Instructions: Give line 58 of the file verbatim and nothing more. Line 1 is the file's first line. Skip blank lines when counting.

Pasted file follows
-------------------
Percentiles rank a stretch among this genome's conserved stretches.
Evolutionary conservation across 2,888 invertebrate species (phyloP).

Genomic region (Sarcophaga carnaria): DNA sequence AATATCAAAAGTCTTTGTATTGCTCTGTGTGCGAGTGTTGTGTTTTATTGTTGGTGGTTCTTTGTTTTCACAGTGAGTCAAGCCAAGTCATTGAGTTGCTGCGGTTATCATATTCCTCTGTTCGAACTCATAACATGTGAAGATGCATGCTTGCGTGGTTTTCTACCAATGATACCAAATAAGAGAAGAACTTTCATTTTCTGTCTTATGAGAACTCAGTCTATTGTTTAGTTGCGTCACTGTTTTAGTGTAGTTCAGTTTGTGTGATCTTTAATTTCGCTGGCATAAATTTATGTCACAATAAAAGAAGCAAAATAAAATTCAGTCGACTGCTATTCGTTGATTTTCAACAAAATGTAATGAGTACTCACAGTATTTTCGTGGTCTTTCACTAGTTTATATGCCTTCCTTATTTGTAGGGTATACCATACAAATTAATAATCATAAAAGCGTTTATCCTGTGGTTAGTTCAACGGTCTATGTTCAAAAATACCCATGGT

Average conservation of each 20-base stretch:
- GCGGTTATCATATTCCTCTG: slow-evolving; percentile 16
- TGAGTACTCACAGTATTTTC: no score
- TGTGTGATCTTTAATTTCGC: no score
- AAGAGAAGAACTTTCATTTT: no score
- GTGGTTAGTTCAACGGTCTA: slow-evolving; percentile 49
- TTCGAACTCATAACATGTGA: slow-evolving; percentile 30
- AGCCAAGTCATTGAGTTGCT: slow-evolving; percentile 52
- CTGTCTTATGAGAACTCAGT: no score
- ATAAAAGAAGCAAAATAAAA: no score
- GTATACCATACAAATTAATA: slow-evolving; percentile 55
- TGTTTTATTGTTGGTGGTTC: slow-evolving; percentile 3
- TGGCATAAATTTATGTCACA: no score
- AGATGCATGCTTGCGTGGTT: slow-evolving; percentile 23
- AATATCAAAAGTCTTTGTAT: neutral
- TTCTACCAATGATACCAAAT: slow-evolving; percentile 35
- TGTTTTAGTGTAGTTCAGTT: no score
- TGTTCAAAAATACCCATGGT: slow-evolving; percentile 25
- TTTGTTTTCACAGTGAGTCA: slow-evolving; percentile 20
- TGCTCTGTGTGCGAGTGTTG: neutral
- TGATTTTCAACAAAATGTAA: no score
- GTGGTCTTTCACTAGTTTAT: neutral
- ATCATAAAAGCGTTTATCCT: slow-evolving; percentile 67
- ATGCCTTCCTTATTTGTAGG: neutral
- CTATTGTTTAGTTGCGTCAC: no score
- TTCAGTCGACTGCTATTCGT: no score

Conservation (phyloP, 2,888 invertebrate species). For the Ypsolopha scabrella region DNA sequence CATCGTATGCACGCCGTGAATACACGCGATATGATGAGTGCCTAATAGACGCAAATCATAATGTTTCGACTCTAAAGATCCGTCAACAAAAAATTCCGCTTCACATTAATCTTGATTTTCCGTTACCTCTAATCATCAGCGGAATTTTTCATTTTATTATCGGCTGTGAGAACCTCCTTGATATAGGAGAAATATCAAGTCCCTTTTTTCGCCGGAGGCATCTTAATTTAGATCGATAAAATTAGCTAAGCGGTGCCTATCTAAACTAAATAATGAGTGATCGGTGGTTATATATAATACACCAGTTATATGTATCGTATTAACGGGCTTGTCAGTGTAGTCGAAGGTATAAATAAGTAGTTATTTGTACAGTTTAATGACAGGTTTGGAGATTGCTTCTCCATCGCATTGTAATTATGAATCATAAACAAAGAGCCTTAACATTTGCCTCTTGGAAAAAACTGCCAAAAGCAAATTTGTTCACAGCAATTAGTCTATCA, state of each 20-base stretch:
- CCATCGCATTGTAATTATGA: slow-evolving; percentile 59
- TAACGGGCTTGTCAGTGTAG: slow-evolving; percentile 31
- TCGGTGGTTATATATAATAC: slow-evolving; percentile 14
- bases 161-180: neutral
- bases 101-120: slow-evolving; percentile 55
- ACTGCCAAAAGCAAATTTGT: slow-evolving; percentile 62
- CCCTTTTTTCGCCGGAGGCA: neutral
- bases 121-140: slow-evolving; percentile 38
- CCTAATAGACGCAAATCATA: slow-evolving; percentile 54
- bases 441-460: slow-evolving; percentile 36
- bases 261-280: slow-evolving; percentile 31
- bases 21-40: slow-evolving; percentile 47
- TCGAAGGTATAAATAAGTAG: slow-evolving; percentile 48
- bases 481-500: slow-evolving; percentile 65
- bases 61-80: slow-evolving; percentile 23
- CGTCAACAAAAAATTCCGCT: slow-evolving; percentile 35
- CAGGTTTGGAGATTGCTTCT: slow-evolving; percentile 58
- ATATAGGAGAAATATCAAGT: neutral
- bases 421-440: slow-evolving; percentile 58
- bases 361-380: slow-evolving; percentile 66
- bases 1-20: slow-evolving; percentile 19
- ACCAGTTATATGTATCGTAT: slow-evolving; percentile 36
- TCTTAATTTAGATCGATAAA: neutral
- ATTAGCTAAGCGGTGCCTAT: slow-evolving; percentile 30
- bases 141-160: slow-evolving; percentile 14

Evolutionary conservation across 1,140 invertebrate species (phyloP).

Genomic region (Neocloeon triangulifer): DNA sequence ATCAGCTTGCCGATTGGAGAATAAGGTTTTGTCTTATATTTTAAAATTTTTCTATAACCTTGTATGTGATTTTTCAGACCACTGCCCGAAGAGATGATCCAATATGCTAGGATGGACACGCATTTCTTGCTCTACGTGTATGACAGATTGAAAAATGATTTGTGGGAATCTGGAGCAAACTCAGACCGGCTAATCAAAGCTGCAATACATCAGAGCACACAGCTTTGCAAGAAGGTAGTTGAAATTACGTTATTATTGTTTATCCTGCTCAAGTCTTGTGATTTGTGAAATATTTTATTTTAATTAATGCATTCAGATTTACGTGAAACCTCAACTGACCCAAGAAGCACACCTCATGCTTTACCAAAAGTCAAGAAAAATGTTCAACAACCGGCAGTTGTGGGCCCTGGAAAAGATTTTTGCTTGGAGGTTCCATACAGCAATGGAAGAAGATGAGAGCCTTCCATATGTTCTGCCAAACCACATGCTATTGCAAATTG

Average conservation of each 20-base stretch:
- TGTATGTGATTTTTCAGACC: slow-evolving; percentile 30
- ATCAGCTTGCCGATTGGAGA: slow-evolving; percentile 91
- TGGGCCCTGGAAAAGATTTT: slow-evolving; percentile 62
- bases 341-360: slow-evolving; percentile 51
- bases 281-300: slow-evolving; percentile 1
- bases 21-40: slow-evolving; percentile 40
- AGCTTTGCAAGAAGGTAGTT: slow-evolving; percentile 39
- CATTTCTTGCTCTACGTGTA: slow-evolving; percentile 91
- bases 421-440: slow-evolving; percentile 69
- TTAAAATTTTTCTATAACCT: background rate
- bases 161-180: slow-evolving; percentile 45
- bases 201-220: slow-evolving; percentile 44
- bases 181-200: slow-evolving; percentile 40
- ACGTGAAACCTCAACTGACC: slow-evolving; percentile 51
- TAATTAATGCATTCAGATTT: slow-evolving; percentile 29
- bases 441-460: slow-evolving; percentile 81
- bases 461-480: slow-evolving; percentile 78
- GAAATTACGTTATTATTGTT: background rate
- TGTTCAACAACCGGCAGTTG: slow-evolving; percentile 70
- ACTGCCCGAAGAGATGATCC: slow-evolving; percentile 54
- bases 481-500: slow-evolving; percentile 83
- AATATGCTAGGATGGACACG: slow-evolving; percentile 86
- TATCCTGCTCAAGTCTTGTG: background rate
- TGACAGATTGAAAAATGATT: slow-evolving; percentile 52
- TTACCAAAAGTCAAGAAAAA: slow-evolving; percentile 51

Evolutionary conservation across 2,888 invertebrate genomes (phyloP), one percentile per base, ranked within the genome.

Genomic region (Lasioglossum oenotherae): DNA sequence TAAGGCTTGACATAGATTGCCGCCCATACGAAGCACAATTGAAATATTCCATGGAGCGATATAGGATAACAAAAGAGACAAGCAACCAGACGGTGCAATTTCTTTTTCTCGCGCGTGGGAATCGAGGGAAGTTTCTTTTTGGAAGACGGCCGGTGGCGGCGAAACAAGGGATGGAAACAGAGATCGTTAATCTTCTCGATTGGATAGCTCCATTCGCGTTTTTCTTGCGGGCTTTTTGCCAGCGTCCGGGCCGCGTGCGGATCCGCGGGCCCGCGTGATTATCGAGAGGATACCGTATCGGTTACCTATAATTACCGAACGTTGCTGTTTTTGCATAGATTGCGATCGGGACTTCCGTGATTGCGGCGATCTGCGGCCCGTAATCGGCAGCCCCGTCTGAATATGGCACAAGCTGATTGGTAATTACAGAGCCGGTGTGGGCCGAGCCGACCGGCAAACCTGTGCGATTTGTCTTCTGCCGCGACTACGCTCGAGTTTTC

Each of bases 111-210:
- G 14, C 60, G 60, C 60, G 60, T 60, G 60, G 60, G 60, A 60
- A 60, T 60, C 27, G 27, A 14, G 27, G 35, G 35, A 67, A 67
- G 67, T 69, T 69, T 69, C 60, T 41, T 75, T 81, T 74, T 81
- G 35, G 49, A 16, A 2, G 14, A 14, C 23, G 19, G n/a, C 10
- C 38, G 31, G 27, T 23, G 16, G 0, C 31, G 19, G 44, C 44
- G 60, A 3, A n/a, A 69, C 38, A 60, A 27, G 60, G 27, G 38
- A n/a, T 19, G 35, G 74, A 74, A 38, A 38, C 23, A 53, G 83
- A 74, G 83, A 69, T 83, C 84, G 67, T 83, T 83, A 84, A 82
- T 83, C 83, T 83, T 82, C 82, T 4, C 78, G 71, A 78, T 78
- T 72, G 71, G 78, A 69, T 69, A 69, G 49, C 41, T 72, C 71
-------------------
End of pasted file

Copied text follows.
Average conservation of each 20-base stretch: